For Federal and Postal employees thinking about filing for Federal Disability Retirement benefits under FERS or CSRS, there is the context of harassment & stress in the workplace, and then the medical condition which prevents one from performing one or more of the essential elements of one’s job. Sometimes, it is difficult to bifurcate the two.  That which is difficult, however, must sometimes be accomplished in order to be successful.  The origin of the medical condition may have to be set aside, because it “complicates” the proving of a Federal Disability Retirement application.  If one is contemplating filing for Federal Disability Retirement benefits, the story — however real — of the workplace harassment, may have to be left behind.

Sincerely, Robert R. McGill, Esquire

Federal Disability Retirement: Psychiatric Disabilities — Origin versus Situational

While the issue concerning “situational disability” has been previously discussed and written about in my various blogs and articles, it is helpful to keep in mind certain conceptual distinctions when preparing to file for Federal or Postal Disability retirement benefits under FERS or CSRS.  

The concept normally applies to psychiatric disabilities, and specifically to two major areas:  Major Depression and Anxiety.  The paradigm of such a case often involves a Federal or Postal worker who has had some difficulties, conflict with, harassment by, etc., a supervisor or coworker within the agency. The Federal or Postal worker begins to manifest symptoms of anxiety, depression, panic attacks, etc.  An EEO Complaint is filed; a grievance is filed; perhaps, several such alternative venues of legal processes are utilized.  Despite fighting back, the hostile work situation fails to resolve itself.  More importantly, the psychiatric medical condition continues to worsen.  

Does this simple hypothetical constitute a basis for Federal Disability Retirement benefits under FERS or CSRS, or is it precluded by the legal preclusion of “situational disability”?  As with all generic paradigms, the answer is:  It all depends.  

One must look at the chronicity of the psychiatric medical condition; whether the symptoms pervade all aspects of the life of the Federal or Postal Worker; to what extent the psychiatric medical conditions impact his or her ability to perform the essential elements of the job; and to what extent the Federal or Postal worker can perform such a job in a different environment.  It is in the details of the conceptual distinctions made, which determine the course of viability in filing for Federal or Postal Disability Retirement benefits under FERS or CSRS.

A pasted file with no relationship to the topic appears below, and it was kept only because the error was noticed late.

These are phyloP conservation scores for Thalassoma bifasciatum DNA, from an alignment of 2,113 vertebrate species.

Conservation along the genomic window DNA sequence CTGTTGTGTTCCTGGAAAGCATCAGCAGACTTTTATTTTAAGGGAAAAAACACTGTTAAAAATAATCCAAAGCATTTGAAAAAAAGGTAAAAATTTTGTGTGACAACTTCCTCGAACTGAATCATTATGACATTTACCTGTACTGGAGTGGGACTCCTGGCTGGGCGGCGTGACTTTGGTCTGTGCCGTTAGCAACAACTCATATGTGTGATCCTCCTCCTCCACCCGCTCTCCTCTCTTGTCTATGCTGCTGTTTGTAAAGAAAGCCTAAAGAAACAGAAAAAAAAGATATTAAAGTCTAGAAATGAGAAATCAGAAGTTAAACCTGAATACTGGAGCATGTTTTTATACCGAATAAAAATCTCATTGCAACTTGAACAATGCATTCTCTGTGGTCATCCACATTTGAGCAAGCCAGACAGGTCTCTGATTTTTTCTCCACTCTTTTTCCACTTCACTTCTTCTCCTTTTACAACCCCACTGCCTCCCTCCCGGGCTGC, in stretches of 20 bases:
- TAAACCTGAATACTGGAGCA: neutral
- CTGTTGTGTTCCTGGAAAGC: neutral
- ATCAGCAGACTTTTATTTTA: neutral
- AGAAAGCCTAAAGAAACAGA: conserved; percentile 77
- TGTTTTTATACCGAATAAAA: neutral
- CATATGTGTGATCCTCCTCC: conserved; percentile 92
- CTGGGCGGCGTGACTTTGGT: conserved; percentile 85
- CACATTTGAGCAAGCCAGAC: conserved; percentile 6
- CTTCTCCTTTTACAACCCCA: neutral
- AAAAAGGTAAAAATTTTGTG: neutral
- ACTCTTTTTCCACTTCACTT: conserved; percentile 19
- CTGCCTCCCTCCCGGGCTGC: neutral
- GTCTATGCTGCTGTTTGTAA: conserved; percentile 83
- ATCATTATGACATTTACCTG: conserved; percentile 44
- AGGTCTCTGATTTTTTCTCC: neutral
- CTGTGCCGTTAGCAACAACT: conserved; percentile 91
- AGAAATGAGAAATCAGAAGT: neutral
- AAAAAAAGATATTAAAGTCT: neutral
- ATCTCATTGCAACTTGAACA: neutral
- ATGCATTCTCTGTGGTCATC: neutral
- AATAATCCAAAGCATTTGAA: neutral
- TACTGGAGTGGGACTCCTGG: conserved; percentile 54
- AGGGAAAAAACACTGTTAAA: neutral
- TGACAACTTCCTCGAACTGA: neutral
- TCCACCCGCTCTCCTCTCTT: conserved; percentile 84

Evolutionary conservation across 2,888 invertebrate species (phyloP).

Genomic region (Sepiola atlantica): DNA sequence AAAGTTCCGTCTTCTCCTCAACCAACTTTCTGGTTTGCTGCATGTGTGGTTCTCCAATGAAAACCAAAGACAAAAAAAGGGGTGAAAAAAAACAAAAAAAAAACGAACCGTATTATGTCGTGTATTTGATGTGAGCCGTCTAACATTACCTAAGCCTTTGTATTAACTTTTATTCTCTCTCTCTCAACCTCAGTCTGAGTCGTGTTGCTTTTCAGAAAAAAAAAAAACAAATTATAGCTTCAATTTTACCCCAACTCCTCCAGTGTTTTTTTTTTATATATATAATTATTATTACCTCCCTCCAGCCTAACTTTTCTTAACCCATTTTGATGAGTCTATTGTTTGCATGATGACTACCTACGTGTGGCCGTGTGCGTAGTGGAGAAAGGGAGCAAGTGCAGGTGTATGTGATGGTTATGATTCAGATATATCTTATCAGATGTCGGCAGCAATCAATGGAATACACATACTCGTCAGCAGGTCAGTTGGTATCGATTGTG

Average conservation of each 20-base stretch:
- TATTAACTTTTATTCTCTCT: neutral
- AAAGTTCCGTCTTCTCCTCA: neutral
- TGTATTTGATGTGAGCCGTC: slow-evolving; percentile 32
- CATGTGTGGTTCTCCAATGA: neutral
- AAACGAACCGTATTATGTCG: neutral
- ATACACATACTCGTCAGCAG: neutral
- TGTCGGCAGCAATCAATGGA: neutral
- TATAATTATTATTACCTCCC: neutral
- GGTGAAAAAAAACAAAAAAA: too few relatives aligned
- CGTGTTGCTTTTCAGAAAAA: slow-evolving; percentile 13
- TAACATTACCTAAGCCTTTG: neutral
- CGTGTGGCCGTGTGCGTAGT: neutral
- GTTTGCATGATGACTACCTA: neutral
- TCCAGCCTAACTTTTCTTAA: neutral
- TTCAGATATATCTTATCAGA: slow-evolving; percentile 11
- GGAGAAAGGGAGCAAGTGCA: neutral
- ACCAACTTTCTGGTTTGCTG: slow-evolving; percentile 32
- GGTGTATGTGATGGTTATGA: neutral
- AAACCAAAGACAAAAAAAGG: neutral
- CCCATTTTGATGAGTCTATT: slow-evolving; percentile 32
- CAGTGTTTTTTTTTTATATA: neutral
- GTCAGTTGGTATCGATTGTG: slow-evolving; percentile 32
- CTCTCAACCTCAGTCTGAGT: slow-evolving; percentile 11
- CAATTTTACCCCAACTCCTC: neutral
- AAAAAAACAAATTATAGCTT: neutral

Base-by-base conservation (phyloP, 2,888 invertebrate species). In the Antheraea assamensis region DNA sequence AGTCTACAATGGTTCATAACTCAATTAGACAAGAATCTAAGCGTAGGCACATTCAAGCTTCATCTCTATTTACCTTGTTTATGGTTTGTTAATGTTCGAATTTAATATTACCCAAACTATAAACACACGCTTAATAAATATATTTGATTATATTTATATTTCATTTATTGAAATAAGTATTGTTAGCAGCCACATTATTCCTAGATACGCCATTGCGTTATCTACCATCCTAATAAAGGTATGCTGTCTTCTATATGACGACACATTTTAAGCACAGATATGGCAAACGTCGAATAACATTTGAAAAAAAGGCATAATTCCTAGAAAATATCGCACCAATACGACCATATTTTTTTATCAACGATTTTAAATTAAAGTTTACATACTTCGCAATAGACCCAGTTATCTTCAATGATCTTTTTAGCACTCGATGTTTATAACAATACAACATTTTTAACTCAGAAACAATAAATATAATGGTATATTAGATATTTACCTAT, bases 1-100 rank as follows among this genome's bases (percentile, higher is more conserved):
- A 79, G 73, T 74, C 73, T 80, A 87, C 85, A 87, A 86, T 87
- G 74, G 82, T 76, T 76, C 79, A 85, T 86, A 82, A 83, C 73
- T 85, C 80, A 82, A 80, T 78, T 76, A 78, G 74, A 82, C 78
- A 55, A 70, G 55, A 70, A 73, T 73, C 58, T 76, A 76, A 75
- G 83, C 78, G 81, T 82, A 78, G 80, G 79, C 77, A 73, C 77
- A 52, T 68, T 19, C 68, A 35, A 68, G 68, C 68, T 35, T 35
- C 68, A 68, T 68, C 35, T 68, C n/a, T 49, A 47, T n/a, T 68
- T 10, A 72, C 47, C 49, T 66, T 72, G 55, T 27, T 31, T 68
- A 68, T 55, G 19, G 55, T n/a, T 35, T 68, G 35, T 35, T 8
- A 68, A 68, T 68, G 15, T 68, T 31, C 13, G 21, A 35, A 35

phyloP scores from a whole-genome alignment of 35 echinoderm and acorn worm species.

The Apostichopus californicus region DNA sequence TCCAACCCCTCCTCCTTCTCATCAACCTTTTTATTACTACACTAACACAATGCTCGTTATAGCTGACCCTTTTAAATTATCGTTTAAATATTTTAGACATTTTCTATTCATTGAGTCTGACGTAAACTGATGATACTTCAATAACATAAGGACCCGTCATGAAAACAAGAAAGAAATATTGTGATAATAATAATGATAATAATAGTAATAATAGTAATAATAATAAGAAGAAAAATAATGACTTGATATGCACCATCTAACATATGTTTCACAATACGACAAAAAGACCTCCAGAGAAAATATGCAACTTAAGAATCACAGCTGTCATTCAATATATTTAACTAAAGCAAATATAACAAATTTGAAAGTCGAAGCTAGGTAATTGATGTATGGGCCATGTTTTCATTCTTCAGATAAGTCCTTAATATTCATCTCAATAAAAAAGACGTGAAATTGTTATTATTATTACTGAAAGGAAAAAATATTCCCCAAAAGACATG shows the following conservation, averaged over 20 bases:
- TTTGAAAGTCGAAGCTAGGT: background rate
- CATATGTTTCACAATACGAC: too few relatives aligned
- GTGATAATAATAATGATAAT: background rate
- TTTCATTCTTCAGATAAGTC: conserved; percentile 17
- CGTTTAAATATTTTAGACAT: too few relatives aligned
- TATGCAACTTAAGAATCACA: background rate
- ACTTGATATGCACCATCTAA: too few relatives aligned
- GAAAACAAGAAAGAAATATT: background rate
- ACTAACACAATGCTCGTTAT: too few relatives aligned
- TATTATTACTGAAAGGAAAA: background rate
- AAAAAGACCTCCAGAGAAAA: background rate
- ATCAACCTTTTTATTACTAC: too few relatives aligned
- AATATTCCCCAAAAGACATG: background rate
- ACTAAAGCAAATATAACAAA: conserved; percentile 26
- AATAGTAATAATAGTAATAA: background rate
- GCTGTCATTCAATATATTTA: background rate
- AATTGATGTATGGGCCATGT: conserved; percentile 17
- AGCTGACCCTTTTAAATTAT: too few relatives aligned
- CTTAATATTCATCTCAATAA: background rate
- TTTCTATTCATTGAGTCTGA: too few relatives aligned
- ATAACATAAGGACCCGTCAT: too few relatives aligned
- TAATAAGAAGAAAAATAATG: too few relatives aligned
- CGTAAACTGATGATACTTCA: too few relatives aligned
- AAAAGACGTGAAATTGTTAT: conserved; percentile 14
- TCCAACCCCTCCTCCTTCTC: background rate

Sincerely,

Robert R. McGill, Esquire

OPM Disability Retirement: Psychiatric Issues

For Federal and Postal workers who are filing, or contemplating filing, for Federal Disability Retirement benefits under FERS or CSRS, the distinction between “physical” medical conditions and “psychiatric” medical conditions are not always so clear and distinct.  While cases can be bifurcated for many clients (where the medical basis upon which a Federal Disability Retirement is based is wholly physical, or entirely psychiatric), often, cases have a “mixed” character to them, where depression, anxiety, panic attacks, etc., arise or become “secondary” to a chronic medical condition.  

The complex interaction between physical pain, chronic medical conditions which impact one’s job, physical abilities, etc., can at their inception be “secondary” in the sense that they have arisen and manifested the symptomatologies “after” or “second to” the original medical conditions.  However, after some time (and this is being stated from a legal perspective reviewing many such instances in filing for Federal Disability Retirement benefits under FERS or CSRS), such secondary Major Depression, anxiety, panic attacks, and even other psychiatric medical conditions, can become the central or prominent medical condition which forms the basis of a OPM Disability Retirement application.  Thus, that which was once “secondary” does not always remain so; it can become the primary basis.

Sincerely,

Robert R. McGill, Attorney

Federal and Postal Disability Retirement: Psychiatric Disabilities

Perhaps there will always be a suspicion that a distinction is made by a governmental entity/bureaucracy, between physical medical conditions and those which are deemed “psychological“.  For Federal and Postal workers who are considering filing for Federal Disability Retirement benefits under FERS or CSRS, there are ample legal tools to point out to the Office of Personnel Management that such a distinction is not only improper, but moreover, contrary to the “law of the land“.